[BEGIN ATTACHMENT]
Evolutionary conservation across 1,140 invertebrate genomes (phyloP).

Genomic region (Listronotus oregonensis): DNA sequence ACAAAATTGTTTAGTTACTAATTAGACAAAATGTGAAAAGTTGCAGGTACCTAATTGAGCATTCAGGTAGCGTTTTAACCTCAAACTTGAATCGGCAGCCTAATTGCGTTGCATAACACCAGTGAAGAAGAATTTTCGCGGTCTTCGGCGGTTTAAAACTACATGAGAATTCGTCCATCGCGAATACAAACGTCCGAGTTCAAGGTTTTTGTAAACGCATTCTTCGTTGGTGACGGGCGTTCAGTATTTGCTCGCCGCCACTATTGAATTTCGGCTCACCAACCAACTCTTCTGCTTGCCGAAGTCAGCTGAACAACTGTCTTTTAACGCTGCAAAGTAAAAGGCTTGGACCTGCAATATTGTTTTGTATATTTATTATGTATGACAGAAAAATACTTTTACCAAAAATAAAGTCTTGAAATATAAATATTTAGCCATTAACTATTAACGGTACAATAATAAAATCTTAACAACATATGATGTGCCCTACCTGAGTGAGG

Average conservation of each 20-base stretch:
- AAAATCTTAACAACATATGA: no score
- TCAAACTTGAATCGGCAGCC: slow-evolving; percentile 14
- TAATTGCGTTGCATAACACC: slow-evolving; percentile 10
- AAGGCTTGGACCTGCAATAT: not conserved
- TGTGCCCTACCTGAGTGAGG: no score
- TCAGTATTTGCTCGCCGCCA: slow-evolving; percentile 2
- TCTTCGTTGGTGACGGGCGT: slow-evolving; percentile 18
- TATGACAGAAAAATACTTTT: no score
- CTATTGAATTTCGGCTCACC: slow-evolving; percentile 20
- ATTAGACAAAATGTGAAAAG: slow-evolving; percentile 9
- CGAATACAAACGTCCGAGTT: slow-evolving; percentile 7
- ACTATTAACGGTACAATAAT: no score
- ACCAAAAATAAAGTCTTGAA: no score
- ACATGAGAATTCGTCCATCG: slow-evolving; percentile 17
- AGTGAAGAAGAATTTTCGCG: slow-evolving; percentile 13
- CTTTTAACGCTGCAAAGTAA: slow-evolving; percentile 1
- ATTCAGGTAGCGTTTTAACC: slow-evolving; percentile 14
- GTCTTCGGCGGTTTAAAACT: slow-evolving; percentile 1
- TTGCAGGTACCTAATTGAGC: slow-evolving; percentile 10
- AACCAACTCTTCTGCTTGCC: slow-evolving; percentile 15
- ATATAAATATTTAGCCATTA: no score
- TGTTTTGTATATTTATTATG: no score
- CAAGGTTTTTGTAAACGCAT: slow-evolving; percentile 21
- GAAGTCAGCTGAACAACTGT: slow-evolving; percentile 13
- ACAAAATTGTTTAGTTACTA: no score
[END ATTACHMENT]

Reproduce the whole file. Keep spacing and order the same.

Evolutionary conservation across 1,140 invertebrate genomes (phyloP).

Genomic region (Listronotus oregonensis): DNA sequence ACAAAATTGTTTAGTTACTAATTAGACAAAATGTGAAAAGTTGCAGGTACCTAATTGAGCATTCAGGTAGCGTTTTAACCTCAAACTTGAATCGGCAGCCTAATTGCGTTGCATAACACCAGTGAAGAAGAATTTTCGCGGTCTTCGGCGGTTTAAAACTACATGAGAATTCGTCCATCGCGAATACAAACGTCCGAGTTCAAGGTTTTTGTAAACGCATTCTTCGTTGGTGACGGGCGTTCAGTATTTGCTCGCCGCCACTATTGAATTTCGGCTCACCAACCAACTCTTCTGCTTGCCGAAGTCAGCTGAACAACTGTCTTTTAACGCTGCAAAGTAAAAGGCTTGGACCTGCAATATTGTTTTGTATATTTATTATGTATGACAGAAAAATACTTTTACCAAAAATAAAGTCTTGAAATATAAATATTTAGCCATTAACTATTAACGGTACAATAATAAAATCTTAACAACATATGATGTGCCCTACCTGAGTGAGG

Average conservation of each 20-base stretch:
- AAAATCTTAACAACATATGA: no score
- TCAAACTTGAATCGGCAGCC: slow-evolving; percentile 14
- TAATTGCGTTGCATAACACC: slow-evolving; percentile 10
- AAGGCTTGGACCTGCAATAT: not conserved
- TGTGCCCTACCTGAGTGAGG: no score
- TCAGTATTTGCTCGCCGCCA: slow-evolving; percentile 2
- TCTTCGTTGGTGACGGGCGT: slow-evolving; percentile 18
- TATGACAGAAAAATACTTTT: no score
- CTATTGAATTTCGGCTCACC: slow-evolving; percentile 20
- ATTAGACAAAATGTGAAAAG: slow-evolving; percentile 9
- CGAATACAAACGTCCGAGTT: slow-evolving; percentile 7
- ACTATTAACGGTACAATAAT: no score
- ACCAAAAATAAAGTCTTGAA: no score
- ACATGAGAATTCGTCCATCG: slow-evolving; percentile 17
- AGTGAAGAAGAATTTTCGCG: slow-evolving; percentile 13
- CTTTTAACGCTGCAAAGTAA: slow-evolving; percentile 1
- ATTCAGGTAGCGTTTTAACC: slow-evolving; percentile 14
- GTCTTCGGCGGTTTAAAACT: slow-evolving; percentile 1
- TTGCAGGTACCTAATTGAGC: slow-evolving; percentile 10
- AACCAACTCTTCTGCTTGCC: slow-evolving; percentile 15
- ATATAAATATTTAGCCATTA: no score
- TGTTTTGTATATTTATTATG: no score
- CAAGGTTTTTGTAAACGCAT: slow-evolving; percentile 21
- GAAGTCAGCTGAACAACTGT: slow-evolving; percentile 13
- ACAAAATTGTTTAGTTACTA: no score